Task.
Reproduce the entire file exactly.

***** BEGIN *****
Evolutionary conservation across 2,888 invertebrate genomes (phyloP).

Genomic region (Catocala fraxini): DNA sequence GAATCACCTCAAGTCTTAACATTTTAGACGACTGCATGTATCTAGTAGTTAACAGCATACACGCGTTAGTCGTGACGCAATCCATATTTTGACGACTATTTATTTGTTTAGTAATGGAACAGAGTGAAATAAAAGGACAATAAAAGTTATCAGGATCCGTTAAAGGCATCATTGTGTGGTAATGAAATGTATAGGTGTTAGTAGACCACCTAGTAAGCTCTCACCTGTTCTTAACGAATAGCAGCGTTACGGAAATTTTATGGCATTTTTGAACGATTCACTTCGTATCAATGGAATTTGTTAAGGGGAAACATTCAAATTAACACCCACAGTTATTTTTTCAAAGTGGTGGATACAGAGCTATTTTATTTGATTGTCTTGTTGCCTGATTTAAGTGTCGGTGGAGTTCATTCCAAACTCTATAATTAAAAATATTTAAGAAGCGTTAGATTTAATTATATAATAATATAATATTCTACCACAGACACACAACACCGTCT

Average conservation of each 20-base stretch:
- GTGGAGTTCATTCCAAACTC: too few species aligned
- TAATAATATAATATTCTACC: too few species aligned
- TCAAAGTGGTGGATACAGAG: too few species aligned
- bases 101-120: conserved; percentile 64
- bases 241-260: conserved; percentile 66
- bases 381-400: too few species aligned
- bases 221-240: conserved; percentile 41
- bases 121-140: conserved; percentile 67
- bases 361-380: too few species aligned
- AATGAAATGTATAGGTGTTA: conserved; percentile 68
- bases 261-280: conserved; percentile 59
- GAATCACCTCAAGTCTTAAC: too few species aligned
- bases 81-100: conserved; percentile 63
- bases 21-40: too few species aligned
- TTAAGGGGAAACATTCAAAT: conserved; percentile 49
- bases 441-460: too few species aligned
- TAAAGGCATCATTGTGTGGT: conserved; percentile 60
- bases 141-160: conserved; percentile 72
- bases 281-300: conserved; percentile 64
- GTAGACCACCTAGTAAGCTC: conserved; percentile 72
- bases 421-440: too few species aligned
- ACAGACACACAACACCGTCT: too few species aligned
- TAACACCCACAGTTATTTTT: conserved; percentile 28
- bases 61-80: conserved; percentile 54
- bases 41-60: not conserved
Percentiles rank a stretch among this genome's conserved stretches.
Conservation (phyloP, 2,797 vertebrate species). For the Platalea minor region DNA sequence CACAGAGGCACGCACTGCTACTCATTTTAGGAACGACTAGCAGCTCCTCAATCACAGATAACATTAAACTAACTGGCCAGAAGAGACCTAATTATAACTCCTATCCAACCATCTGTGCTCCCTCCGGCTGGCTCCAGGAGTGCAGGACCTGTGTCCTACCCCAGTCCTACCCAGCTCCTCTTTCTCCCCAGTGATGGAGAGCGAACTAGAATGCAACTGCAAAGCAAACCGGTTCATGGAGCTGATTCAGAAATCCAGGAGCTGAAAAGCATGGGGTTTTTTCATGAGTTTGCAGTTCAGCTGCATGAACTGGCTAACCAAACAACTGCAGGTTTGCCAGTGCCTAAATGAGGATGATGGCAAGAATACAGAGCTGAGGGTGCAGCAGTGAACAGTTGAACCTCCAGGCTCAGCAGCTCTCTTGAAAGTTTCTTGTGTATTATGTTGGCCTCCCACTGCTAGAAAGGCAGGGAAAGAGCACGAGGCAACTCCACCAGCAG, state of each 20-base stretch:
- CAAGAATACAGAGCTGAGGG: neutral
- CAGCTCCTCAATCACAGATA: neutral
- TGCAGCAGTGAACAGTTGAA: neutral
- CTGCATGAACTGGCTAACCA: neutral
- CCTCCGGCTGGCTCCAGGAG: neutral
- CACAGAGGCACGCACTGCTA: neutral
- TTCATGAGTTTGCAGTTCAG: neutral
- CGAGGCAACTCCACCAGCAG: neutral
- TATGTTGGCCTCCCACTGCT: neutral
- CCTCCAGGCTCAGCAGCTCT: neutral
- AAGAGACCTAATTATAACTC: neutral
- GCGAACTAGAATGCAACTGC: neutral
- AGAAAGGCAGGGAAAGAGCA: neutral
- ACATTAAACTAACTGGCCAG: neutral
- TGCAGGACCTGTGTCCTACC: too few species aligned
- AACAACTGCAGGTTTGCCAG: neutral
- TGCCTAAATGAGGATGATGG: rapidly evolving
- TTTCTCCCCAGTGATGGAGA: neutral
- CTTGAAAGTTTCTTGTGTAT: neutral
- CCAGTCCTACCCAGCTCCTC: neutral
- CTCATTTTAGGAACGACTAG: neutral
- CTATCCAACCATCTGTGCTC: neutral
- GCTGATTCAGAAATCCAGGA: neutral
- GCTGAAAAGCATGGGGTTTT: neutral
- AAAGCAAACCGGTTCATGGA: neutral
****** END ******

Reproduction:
Evolutionary conservation across 2,888 invertebrate genomes (phyloP).

Genomic region (Catocala fraxini): DNA sequence GAATCACCTCAAGTCTTAACATTTTAGACGACTGCATGTATCTAGTAGTTAACAGCATACACGCGTTAGTCGTGACGCAATCCATATTTTGACGACTATTTATTTGTTTAGTAATGGAACAGAGTGAAATAAAAGGACAATAAAAGTTATCAGGATCCGTTAAAGGCATCATTGTGTGGTAATGAAATGTATAGGTGTTAGTAGACCACCTAGTAAGCTCTCACCTGTTCTTAACGAATAGCAGCGTTACGGAAATTTTATGGCATTTTTGAACGATTCACTTCGTATCAATGGAATTTGTTAAGGGGAAACATTCAAATTAACACCCACAGTTATTTTTTCAAAGTGGTGGATACAGAGCTATTTTATTTGATTGTCTTGTTGCCTGATTTAAGTGTCGGTGGAGTTCATTCCAAACTCTATAATTAAAAATATTTAAGAAGCGTTAGATTTAATTATATAATAATATAATATTCTACCACAGACACACAACACCGTCT

Average conservation of each 20-base stretch:
- GTGGAGTTCATTCCAAACTC: too few species aligned
- TAATAATATAATATTCTACC: too few species aligned
- TCAAAGTGGTGGATACAGAG: too few species aligned
- bases 101-120: conserved; percentile 64
- bases 241-260: conserved; percentile 66
- bases 381-400: too few species aligned
- bases 221-240: conserved; percentile 41
- bases 121-140: conserved; percentile 67
- bases 361-380: too few species aligned
- AATGAAATGTATAGGTGTTA: conserved; percentile 68
- bases 261-280: conserved; percentile 59
- GAATCACCTCAAGTCTTAAC: too few species aligned
- bases 81-100: conserved; percentile 63
- bases 21-40: too few species aligned
- TTAAGGGGAAACATTCAAAT: conserved; percentile 49
- bases 441-460: too few species aligned
- TAAAGGCATCATTGTGTGGT: conserved; percentile 60
- bases 141-160: conserved; percentile 72
- bases 281-300: conserved; percentile 64
- GTAGACCACCTAGTAAGCTC: conserved; percentile 72
- bases 421-440: too few species aligned
- ACAGACACACAACACCGTCT: too few species aligned
- TAACACCCACAGTTATTTTT: conserved; percentile 28
- bases 61-80: conserved; percentile 54
- bases 41-60: not conserved
Percentiles rank a stretch among this genome's conserved stretches.
Conservation (phyloP, 2,797 vertebrate species). For the Platalea minor region DNA sequence CACAGAGGCACGCACTGCTACTCATTTTAGGAACGACTAGCAGCTCCTCAATCACAGATAACATTAAACTAACTGGCCAGAAGAGACCTAATTATAACTCCTATCCAACCATCTGTGCTCCCTCCGGCTGGCTCCAGGAGTGCAGGACCTGTGTCCTACCCCAGTCCTACCCAGCTCCTCTTTCTCCCCAGTGATGGAGAGCGAACTAGAATGCAACTGCAAAGCAAACCGGTTCATGGAGCTGATTCAGAAATCCAGGAGCTGAAAAGCATGGGGTTTTTTCATGAGTTTGCAGTTCAGCTGCATGAACTGGCTAACCAAACAACTGCAGGTTTGCCAGTGCCTAAATGAGGATGATGGCAAGAATACAGAGCTGAGGGTGCAGCAGTGAACAGTTGAACCTCCAGGCTCAGCAGCTCTCTTGAAAGTTTCTTGTGTATTATGTTGGCCTCCCACTGCTAGAAAGGCAGGGAAAGAGCACGAGGCAACTCCACCAGCAG, state of each 20-base stretch:
- CAAGAATACAGAGCTGAGGG: neutral
- CAGCTCCTCAATCACAGATA: neutral
- TGCAGCAGTGAACAGTTGAA: neutral
- CTGCATGAACTGGCTAACCA: neutral
- CCTCCGGCTGGCTCCAGGAG: neutral
- CACAGAGGCACGCACTGCTA: neutral
- TTCATGAGTTTGCAGTTCAG: neutral
- CGAGGCAACTCCACCAGCAG: neutral
- TATGTTGGCCTCCCACTGCT: neutral
- CCTCCAGGCTCAGCAGCTCT: neutral
- AAGAGACCTAATTATAACTC: neutral
- GCGAACTAGAATGCAACTGC: neutral
- AGAAAGGCAGGGAAAGAGCA: neutral
- ACATTAAACTAACTGGCCAG: neutral
- TGCAGGACCTGTGTCCTACC: too few species aligned
- AACAACTGCAGGTTTGCCAG: neutral
- TGCCTAAATGAGGATGATGG: rapidly evolving
- TTTCTCCCCAGTGATGGAGA: neutral
- CTTGAAAGTTTCTTGTGTAT: neutral
- CCAGTCCTACCCAGCTCCTC: neutral
- CTCATTTTAGGAACGACTAG: neutral
- CTATCCAACCATCTGTGCTC: neutral
- GCTGATTCAGAAATCCAGGA: neutral
- GCTGAAAAGCATGGGGTTTT: neutral
- AAAGCAAACCGGTTCATGGA: neutral